Perhaps the most definitive and captivating piece of diplomatic work in the last few days was carried out in the form of a friendly taekwondo demonstration.
Representatives from the Russian and Ukrainian national teams fought each other in a friendly poomsae rules contest.
Tensions between the two countries have been extremely high in recent years, but this unified demonstration of the martial art gave a tangible example of what sport can do in establishing peace.
“It’s a big occasion to see two athletes from two nations in disagreement facing each other,” said founder and President of Peace and Sport, Joël Bouzou.
“This is evidence that sport is a solution and a vehicle for bringing people together.
“What we are experiencing here today is a reflection of our combat where each step – from the smallest to the largest – is important.”
The showpiece of the Forum was the glitzy and glamorous Peace and Sport Awards. Created in 2008, the annual ceremony recognizes and rewards organisations and individuals who have made “an outstanding contribution to peace, dialogue and social stability in the world through sport.”
Awards were given to various people, from specific field programs to global initiatives, and the winners were all crucial components of projects that are proof of sport’s ability to bring together failing or opposed communities.
The International Table Tennis Federation (ITTF) collected the award for Initiative of the Year following their World Table Tennis Day on April 6, held in Nepal’s capital Kathmandu. The city held the main event of the program at the Khagendra New Life Jorpati Training Centre, which was damaged by last year’s devastating earthquake, where around 8,000 people were killed.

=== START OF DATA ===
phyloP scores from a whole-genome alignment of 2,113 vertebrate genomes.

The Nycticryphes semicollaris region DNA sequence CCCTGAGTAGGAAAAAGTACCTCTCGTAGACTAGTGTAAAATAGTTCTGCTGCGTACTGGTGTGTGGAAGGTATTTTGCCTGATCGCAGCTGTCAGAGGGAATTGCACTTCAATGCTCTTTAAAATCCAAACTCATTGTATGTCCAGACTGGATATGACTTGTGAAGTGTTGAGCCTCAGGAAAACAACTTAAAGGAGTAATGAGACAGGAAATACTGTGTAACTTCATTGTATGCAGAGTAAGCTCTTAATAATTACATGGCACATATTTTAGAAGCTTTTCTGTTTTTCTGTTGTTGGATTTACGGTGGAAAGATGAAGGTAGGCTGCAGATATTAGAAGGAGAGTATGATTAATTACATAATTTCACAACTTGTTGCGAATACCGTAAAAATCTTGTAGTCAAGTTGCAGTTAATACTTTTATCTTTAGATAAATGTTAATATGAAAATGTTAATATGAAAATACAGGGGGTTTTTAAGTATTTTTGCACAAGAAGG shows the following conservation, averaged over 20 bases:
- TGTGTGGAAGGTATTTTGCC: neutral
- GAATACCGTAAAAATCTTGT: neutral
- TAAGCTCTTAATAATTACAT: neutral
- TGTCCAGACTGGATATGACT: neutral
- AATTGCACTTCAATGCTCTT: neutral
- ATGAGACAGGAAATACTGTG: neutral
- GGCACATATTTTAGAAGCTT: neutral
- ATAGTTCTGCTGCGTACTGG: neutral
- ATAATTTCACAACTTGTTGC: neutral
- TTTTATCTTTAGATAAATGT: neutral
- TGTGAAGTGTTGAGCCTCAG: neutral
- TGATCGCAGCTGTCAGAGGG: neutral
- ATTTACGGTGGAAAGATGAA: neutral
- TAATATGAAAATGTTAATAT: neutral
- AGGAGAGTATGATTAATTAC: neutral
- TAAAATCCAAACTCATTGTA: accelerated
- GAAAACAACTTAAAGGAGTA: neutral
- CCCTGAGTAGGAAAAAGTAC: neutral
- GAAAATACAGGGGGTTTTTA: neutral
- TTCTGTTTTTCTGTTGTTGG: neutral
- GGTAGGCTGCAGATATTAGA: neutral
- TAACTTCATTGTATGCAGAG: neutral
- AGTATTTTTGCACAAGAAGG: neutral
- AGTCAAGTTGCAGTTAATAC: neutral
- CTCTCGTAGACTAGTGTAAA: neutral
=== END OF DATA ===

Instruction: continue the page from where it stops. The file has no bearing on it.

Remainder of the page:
Meanwhile, the World Taekwondo Federation (WTF) also picked up a prize in the Federation of the Year category after they established the Taekwondo Humanitarian Foundation and the “World Taekwondo Cares” program. The latter is intended to help promote the sport in developing countries and supports them with infrastructure, equipment and related educational programs. These “teach the values of Olympism, global citizenship and world peace.”
During his closing remarks on Friday, Bouzou declared the Forum a success and paid tribute to the efforts of all those involved in what they are trying to achieve.
“Thank you all for your participation and commitment this week,” Bouzou said in his closing speech.
“On Wednesday I spoke about the peace movement from all corners of society and the need to accelerate this.
“I have been struck at this Forum at how many projects there are from International Federations, our Peace and Sport champions and Non-Government Organizations in the most diverse and remote areas of the globe.”
I too am also struck at the quantity of initiatives spread across the globe and am left with a feeling of optimism from the Forum that at least some effort is being made to improve the quality of life for those who have been affected by the number of issues the world currently faces.
After being in the presence of humanitarian giants, I can confirm that sport can definitely be a tool for achieving peace.
By Max Winters
Republished with permission from insidethegames.biz.